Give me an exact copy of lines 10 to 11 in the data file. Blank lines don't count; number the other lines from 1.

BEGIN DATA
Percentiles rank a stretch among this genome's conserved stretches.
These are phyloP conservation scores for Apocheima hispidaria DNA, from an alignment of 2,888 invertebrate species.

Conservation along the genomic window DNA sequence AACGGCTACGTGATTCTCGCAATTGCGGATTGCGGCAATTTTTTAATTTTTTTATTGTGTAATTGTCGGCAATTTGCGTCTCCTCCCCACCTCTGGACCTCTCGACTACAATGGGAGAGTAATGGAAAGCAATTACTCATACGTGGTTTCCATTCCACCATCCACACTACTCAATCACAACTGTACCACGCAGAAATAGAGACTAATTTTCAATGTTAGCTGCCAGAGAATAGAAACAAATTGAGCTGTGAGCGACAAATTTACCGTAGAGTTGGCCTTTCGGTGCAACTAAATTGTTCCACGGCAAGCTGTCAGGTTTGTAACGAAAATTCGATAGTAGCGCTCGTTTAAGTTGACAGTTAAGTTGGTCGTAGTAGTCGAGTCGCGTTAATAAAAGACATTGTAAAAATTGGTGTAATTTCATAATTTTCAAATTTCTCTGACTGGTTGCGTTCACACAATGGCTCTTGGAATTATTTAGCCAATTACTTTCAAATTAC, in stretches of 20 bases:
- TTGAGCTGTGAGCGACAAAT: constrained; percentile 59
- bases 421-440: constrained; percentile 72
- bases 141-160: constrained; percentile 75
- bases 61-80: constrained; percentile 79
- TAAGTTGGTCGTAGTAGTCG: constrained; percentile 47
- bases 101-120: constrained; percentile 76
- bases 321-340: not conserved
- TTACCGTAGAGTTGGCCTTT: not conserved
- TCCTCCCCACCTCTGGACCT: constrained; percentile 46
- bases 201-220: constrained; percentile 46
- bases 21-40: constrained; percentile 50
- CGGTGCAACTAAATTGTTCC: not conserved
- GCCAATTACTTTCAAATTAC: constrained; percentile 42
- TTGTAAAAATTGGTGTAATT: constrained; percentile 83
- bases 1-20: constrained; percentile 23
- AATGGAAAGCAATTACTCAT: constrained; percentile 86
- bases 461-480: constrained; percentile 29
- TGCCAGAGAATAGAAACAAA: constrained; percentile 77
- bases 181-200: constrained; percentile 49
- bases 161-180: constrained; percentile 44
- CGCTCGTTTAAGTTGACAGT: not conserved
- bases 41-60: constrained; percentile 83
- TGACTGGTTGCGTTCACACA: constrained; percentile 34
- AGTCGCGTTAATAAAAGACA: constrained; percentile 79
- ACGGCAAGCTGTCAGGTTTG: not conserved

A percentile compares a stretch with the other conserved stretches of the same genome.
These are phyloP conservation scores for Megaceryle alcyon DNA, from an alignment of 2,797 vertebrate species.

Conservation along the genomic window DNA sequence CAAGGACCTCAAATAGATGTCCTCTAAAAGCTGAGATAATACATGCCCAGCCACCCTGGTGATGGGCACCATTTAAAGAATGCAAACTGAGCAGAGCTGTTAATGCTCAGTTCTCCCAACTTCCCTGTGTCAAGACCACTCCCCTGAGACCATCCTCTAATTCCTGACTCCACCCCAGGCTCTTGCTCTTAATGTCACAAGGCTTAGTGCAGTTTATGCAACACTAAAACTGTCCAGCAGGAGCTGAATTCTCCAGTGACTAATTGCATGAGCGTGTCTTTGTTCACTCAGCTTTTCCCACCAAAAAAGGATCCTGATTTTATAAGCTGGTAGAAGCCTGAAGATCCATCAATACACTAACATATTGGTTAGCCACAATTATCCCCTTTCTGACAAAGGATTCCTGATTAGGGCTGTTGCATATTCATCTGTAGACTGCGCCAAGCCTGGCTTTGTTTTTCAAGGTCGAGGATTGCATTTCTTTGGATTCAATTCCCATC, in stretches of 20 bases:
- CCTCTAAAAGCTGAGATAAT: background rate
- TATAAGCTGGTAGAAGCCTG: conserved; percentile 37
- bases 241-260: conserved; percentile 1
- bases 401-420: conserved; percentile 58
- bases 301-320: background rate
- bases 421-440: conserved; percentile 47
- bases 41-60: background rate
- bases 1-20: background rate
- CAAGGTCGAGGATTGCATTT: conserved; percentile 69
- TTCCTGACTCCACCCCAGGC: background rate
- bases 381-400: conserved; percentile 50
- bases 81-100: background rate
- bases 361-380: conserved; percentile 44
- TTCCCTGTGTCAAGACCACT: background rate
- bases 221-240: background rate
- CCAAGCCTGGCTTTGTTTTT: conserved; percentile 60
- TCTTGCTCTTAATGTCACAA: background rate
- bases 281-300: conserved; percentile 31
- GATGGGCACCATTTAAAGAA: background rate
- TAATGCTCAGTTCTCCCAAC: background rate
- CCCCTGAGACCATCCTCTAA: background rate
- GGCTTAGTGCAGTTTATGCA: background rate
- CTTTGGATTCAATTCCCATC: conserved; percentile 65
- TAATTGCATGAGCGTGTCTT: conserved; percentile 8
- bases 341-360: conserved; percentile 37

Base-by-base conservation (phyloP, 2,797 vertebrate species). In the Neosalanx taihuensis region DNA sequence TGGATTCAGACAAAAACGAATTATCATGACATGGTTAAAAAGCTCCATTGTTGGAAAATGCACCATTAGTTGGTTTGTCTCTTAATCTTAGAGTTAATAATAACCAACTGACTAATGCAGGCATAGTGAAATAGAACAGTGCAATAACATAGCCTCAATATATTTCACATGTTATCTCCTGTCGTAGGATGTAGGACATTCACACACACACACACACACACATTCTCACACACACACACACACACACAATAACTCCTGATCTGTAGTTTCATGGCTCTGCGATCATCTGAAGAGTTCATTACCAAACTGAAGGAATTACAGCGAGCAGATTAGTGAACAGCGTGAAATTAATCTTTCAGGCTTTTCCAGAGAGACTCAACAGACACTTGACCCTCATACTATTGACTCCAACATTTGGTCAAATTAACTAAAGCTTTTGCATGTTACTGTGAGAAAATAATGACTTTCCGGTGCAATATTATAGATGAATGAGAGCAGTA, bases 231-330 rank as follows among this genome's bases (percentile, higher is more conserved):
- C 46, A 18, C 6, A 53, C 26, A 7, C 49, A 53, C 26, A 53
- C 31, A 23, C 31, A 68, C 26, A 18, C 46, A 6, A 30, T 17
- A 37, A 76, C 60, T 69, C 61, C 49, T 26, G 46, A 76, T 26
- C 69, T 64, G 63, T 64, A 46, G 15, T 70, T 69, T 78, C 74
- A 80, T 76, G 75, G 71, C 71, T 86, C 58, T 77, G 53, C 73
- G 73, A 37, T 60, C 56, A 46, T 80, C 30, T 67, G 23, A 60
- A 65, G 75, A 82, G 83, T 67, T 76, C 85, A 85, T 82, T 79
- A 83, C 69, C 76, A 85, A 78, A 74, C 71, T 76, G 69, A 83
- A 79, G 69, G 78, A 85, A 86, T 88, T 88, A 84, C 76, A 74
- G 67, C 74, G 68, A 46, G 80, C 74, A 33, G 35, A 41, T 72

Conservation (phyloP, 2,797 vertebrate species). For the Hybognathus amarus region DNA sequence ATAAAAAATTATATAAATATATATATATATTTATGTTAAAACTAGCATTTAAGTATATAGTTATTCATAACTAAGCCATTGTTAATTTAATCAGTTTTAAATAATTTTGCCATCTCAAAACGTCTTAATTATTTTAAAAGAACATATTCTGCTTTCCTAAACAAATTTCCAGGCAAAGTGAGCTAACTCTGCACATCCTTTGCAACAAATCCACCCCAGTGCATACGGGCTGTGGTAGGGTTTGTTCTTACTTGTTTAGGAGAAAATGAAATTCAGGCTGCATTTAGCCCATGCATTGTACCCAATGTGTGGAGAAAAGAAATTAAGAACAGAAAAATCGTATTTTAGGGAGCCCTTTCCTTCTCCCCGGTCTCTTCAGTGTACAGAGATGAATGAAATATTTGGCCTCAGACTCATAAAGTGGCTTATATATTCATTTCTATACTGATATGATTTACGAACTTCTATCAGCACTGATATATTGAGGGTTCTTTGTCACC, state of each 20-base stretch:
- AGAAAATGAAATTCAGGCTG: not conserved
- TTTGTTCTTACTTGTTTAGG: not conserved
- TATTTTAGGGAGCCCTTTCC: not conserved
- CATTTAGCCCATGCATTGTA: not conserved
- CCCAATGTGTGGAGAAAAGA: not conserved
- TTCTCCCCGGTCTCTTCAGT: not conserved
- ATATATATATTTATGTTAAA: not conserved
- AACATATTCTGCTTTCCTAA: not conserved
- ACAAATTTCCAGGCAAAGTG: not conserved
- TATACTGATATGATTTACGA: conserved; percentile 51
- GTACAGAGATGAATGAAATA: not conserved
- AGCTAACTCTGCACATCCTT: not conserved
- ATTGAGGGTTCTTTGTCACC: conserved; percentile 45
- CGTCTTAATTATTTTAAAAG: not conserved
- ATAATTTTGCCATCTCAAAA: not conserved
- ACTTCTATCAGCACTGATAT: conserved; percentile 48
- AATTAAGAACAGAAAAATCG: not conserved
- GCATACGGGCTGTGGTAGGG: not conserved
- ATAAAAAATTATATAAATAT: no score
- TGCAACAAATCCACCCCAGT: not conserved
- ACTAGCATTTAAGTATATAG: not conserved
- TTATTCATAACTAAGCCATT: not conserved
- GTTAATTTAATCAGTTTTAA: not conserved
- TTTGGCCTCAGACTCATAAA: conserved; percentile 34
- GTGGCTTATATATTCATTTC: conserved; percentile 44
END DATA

- bases 321-340: not conserved
- TTACCGTAGAGTTGGCCTTT: not conserved